Body

  • Rock Climbing Injury: Body: Pain Meds vs Sex
  • Rock Climbing Injury: Appendectomy and Climbing Training
  • Rock Climbing Injury: Body: Injury Truths
  • Rock Climbing Injury: Body: BPA and Waterbottles
  • Rock Climbing Injury: Body: Bouldering for Bone Density
  • Rock Climbing Injury: Body: Chronic Injury
  • Rock Climbing Injury: Body: Bouldering for the Bones
  • Rock Climbing Injury: Body: Antibiotics and Tendon Damage
  • Back

  • Rock Climbing Injury: Back: Spinal Fracture
  • Back: Preventing Hunchback
  • Back: Herniated Disc
  • Abdomen

  • Rock Climbing Injury: Abdomen: Muscle Tear/Hernia
  • Arm

    No items found.

    Shoulder

  • Rock Climbing Injury: Shoulder: Thoracic Outlet Syndrome
  • Rock Climbing Injury: Shoulder: SLAP Lesion and Cortisone
  • Rock Climbing Injury: Shoulder: Frozen Shoulder
  • Rock Climbing Injury: Shoulder: Torn Labrum, SLAP Lesion
  • Rock Climbing Injury: Shoulder: Separation
  • Rock Climbing Injury: Shoulder: Pain and Virus
  • Biceps

    No items found.

    Elbow

  • Rock Climbing Injury: Elbow: Tennis Elbow
  • Rock Climbing Injury: Elbow: Medial Tendonosis
  • Rock Climbing Injury: Elbow: Elbow Pain and Dodgy Elbows
  • Rock Climbing Injury: Elbow: Tendonosis
  • Rock Climbing Injury: Elbow: Medial Epicondylosis and Taping
  • Rock Climbing Injury: Elbow: Tingling and Numbness
  • Rock Climbing Injury: Elbows: Minimizing Fingerboard Injuries
  • Rock Climbing Injury: Elbow: Medial Epicondyle Tendonosis
  • Rock Climbing Injury: Elbow: Stress Fracture
  • Rock Climbing Injury: Elbow: Pain and Hangboarding
  • Wrist

  • Rock Climbing Injury: Wrist: Klienbock's Disease
  • Rock Climbing Injury: Wrist: Ruptured Tendon
  • Rock Climbing Injury: Snap, Crackle, Wrist
  • Rock Climbing Injury: Wrist: Fractured Scaphoid
  • Rock Climbing Injury: Wrist: Instability
  • Hand

  • Rock Climbing Injury: Fingers: Everything You Need to Know About Finger Stress
  • Rock Climbing Injury: Hands: Dupuytren's Disease (lump in palm)
  • Rock Climbing Injury: Hands: Numbness and Carpal Tunnel Syndrome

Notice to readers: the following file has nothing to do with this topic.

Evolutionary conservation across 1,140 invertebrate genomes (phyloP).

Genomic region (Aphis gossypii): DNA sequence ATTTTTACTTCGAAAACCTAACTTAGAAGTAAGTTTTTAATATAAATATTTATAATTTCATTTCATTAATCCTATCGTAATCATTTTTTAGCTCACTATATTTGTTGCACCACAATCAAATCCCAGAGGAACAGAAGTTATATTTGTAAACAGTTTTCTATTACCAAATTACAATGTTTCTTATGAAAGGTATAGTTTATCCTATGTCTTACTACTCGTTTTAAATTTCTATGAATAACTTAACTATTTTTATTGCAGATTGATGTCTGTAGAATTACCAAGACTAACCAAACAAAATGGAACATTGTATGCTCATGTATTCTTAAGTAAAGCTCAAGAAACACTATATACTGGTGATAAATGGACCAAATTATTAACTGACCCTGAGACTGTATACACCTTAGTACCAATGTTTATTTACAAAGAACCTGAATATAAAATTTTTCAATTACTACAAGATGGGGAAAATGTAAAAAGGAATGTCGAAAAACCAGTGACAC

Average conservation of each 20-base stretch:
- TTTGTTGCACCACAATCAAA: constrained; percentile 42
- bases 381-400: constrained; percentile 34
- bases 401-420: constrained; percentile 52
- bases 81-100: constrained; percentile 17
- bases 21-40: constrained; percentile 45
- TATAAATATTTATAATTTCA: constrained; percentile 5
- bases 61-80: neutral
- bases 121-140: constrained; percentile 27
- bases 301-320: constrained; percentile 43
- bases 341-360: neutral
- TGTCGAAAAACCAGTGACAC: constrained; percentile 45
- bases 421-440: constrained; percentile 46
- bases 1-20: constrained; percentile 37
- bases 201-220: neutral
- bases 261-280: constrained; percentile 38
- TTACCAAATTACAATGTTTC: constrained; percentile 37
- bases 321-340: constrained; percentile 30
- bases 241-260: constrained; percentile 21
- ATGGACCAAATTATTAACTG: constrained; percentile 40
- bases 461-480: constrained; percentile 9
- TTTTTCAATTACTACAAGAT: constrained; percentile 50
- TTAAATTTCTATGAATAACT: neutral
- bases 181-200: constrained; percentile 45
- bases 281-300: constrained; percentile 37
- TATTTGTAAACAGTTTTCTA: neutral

• Fingers

  • Rock Climbing Injury: Fingers: What To Do with a Ruptured Flexor Digitorum Superficialis
  • Rock Climbing Injury: Fingers: Everything You Need to Know About Finger Stress
  • Rock Climbing Injury: Fingers: Hyper-extended
  • Rock Climbing Injury: Fingers: Cysts and Pain
  • Rock Climbing Injury: Fingers: Cracked Fingertips
  • Rock Climbing Injury: Fingers: De Quervain's Tenosynovitis
  • Rock Climbing Injury: Fingers: NSAID Treatment
  • Rock Climbing Injury: Fingers: Torn A2 Pulley
  • Rock Climbing Injury: Fingers: Trigger Thumb Syndrome
  • Rock Climbing Injury: Fingers: Stiffness, Soreness
  • Rock Climbing Injury: Fingers: Grip Position and Injury
  • Rock Climbing Injury:Fingers: Cortisone for Tendon Injuries
  • Rock Climbing Injury: Fingers: Pinky Finger Pain
  • Rock Climbing Injury: Fingers: Electrostimulation
  • Rock Climbing Injury: Hands: Numbness and Carpal Tunnel Syndrome
  • Rock Climbing Injury: Fingers: Taping Truths
  • Rock Climbing Injury: Fingers: Flappers
  • Rock Climbing Injury: Fingers: Trigger-Finger Syndrome
  • Rock Climbing Injury: Fingers: Torn A3 and A4 Pulleys
  • Rock Climbing Injury: Fingers: Cysts
  • Rock Climbing Injury: Fingers: Arthritis
  • Rock Climbing Injury: Fingers: Numbness
  • Rock Climbing Injury: Fingers: Blown Tendons
  • Leg

  • Rock Climbing Injury: Leg: Achilles Tendonitis
  • Rock Climbing Injury: Leg and Knee: Broken Femur and Shattered Kneecap
  • Rock Climbing Injury: Leg: Pulled Hamstring
  • Rock Climbing Injury: Leg: Fracture
  • Knee

  • Rock Climbing Injury: Knee: Rockfall Causes Lump
  • Rock Climbing Injury: Knee: Chondral Injury of the Lateral Tibial Plateau
  • Rock Climbing Injury: Leg and Knee: Broken Femur and Shattered Kneecap
  • Rock Climbing Injury: Knee: Ruptured ACL